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Micro businesses and the path to disruption

by Anna Parkinson , 19.09.2013

Micro businesses are growing in numbers and importance. As advances in technology enable new ways for companies to interact with their customers, integrated software and services have become essential for running successful businesses. As this trend continues, it could increasingly be micro businesses setting the standard, disrupting the traditional business environment in the process.

For years now, there has been an influx of successful and diverse companies with fewer than 10 employees – ‘Micro businesses’. A recent study found that almost 400,000 one- or two-man companies (‘Micro entrepreneurs’) are now trading in the UK, up from only 140,000 in 2005; there are almost 5 million micro businesses in the UK accounting for over 95% of private sector businesses2 and 20% of turnover. American research found that 9% work in companies of 10 or fewer employees, and positively for them, they are the most actively engaged, “suggesting something unique and beneficial about working in a smaller, tight-knit work environment when it comes to engagement”, as the researchers went on to explain. If happiness in the workplace is conductive to happiness in general, and combined with a still shaky economy, this trend will continue for some time and into areas of businesses that have traditionally been restricted to large companies.

Until recently, as a small company, you didn’t get the special market advantage experienced by the larger, more established forms. Government bodies, large corporates, institutes and trade associations are traditionally seen as the top of the supply chain, and supposedly set the standard for social and economic well-being, best business practice, enterprise essential products and services and are the clients and customers that small business owners could only hope for. Small companies must simply produce stuff or provide services that people want to buy and want to continue buying into the future, which is tough in a competitive market.

However, in the economically-restricted yet technology-advanced climate we’re in now, it’s the ‘mind of the start-up’ and the organisational structure enabling flexibility and agility that is most coveted. As Darwin famously said, “It is not the strongest of the species that survive, nor the most intelligent, but the one most responsive to change”. As we all adapt to using social media and advanced technology in our day-to-day lives, it’s the ease and responsiveness to change of a small company which is most beneficial.

The only other benefit when responding to change may be access to capital, which big companies, needless to say, have more of. And they have existing technology.

But social media and technology trends such as big data, access to cloud technology and social media doesn’t have to be expensive. Online technology is even a way many of these micro businesses have started; individuals selling through eBay or Tumblr (which will remain being governed as a small company within the walls of Yahoo) as examples. And it’s arguably better to come at it without being lumbered with existing technology and software. There are web-based invoice systems, software programs, social media, mobile apps, call management solutions, online or app-based customer relationship management solutions; and they all enable businesses of every size to be as streamlined and efficient as possible. In addition there are solutions specifically targeted for small businesses.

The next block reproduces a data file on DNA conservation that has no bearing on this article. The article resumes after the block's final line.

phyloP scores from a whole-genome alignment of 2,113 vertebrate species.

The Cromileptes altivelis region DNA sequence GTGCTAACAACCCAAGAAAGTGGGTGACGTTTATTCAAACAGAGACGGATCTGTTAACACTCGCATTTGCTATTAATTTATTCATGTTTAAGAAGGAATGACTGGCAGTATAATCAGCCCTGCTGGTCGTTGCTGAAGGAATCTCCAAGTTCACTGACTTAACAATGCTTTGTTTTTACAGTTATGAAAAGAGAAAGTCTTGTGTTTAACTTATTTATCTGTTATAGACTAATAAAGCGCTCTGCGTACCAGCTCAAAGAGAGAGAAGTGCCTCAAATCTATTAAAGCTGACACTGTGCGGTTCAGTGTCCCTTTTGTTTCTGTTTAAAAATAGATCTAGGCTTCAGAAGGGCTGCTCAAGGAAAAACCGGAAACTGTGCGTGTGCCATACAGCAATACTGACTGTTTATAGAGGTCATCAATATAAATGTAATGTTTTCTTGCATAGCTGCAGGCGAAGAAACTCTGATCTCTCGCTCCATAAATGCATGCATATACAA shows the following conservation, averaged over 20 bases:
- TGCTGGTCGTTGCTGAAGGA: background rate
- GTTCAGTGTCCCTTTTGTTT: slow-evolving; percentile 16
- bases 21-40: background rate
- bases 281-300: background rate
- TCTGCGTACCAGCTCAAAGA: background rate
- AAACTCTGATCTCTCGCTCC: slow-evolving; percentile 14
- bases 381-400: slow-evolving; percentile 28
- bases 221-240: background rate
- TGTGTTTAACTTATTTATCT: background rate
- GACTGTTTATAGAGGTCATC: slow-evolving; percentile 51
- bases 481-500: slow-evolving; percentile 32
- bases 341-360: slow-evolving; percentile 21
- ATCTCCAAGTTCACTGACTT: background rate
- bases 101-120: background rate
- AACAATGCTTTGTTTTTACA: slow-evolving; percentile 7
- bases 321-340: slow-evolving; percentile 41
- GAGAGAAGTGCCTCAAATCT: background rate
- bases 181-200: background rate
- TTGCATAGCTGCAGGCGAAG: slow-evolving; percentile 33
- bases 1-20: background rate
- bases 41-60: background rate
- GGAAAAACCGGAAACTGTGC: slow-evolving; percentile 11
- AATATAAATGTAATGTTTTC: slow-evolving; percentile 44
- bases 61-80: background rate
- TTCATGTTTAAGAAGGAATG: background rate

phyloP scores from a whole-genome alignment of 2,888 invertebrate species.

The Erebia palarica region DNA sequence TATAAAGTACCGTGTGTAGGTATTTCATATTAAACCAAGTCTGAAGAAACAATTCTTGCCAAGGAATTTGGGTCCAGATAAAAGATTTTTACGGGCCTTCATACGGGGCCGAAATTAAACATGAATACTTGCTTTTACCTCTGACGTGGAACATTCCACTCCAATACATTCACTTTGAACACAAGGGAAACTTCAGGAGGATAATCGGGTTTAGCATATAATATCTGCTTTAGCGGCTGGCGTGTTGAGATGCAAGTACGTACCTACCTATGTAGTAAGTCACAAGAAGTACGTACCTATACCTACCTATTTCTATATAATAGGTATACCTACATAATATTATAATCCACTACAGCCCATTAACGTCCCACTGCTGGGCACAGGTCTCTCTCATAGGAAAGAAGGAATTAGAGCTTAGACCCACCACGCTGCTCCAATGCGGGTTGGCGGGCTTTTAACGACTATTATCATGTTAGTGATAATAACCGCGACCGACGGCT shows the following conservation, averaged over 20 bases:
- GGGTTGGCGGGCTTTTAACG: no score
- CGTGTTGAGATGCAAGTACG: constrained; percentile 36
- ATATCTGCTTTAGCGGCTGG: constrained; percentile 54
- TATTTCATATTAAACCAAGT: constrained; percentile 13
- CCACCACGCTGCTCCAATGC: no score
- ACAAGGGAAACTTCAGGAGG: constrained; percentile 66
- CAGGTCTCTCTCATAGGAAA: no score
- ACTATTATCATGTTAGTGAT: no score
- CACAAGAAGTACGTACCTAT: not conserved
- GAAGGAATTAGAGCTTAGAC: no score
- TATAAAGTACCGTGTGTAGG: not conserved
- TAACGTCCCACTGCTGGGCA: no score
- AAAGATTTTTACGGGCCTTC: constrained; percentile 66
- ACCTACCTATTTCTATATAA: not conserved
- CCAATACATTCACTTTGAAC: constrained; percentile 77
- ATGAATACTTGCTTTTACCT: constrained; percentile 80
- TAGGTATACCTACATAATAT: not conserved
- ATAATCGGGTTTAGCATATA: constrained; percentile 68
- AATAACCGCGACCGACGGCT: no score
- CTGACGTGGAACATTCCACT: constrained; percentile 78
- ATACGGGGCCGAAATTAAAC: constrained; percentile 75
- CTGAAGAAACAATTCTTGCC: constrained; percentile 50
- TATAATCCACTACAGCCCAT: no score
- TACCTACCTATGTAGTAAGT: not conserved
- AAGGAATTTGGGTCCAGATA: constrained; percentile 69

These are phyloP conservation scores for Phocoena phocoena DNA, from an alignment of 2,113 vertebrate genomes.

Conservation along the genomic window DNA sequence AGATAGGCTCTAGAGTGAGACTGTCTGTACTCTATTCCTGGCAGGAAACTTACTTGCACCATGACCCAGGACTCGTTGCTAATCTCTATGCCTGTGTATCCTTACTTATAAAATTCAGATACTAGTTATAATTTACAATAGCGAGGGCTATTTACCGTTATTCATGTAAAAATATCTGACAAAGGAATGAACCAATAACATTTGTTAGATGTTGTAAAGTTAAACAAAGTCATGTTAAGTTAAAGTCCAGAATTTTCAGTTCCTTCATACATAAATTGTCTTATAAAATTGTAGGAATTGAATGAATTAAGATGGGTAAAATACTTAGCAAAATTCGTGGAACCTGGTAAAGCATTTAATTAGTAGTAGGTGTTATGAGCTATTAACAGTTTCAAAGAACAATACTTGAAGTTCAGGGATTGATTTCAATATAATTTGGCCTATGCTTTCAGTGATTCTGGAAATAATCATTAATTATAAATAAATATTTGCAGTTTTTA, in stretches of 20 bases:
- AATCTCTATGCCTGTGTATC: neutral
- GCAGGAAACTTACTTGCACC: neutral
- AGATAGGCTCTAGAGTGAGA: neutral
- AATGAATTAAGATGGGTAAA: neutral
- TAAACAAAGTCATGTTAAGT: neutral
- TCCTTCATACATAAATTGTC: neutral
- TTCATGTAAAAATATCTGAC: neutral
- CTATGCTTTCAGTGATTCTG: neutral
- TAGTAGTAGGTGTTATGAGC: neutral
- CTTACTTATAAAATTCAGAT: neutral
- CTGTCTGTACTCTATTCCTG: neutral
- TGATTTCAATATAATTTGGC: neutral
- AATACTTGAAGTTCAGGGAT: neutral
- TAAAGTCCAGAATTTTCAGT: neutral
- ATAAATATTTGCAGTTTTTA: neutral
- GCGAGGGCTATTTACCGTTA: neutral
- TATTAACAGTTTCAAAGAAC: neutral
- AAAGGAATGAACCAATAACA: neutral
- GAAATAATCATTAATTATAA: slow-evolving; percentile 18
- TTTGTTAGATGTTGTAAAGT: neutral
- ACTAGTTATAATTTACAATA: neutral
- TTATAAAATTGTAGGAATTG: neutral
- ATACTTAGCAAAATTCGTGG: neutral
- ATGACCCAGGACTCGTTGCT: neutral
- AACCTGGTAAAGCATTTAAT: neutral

As a micro business, it’s possible, and necessary if funds are tight, to pick and choose which services are most essential. But there’s also the ability as a small company to trial products with more ease than a large company can do, doing away with age-old procurement practices. They can move with the times more easily; effectively complementing trends as they come and go, such as the rise of mobile working.

Good customer service is vital for all companies, but can be particularly hard work for micro businesses where employees will often be forced to take on more than one role from manufacturer to salesperson, designer to accountant, digital to traditional marketer. A slightly amusing fact is that 70% of micro business owners admit to having taken a business call in the toilet to avoid missing out on new business. Which, as the article producing the research states, definitely highlights incredible commitment by the micro business employees, as well as the competitive nature of the market place.

In providing and using systems and software to bypass this and other issues experienced by micro business owners, these companies can set the standard for larger companies. Customers will quickly adapt and become used to, nay demand, quick responses and 24/7 availability, and as time- and financially-pressured customers, this is obviously the way we’d like all services and products to be provided. This is also true in the B2B space: small companies that are easy to work with and responsive to changes and requirements will triumph over contracts with larger establishments. This is why I would be rich if I had a penny for every time I’ve seen or heard a large company selling themselves as having ‘a small company feel’. We want to know and trust our providers and to feel important and treasured in return.

As long as you get the service you require, within your budget and in the time assumed necessary, it no longer matters where you get your products and services from. This is the reason why local hairdressers, gardeners and window cleaners, amongst others, have survived for so long. And it’s soon to change the way we see all kinds of micro businesses, especially the growing number of micro businesses in new areas of industry, such as technology. So good luck to all those 5 million, it’s your time to show the big guys how it’s done.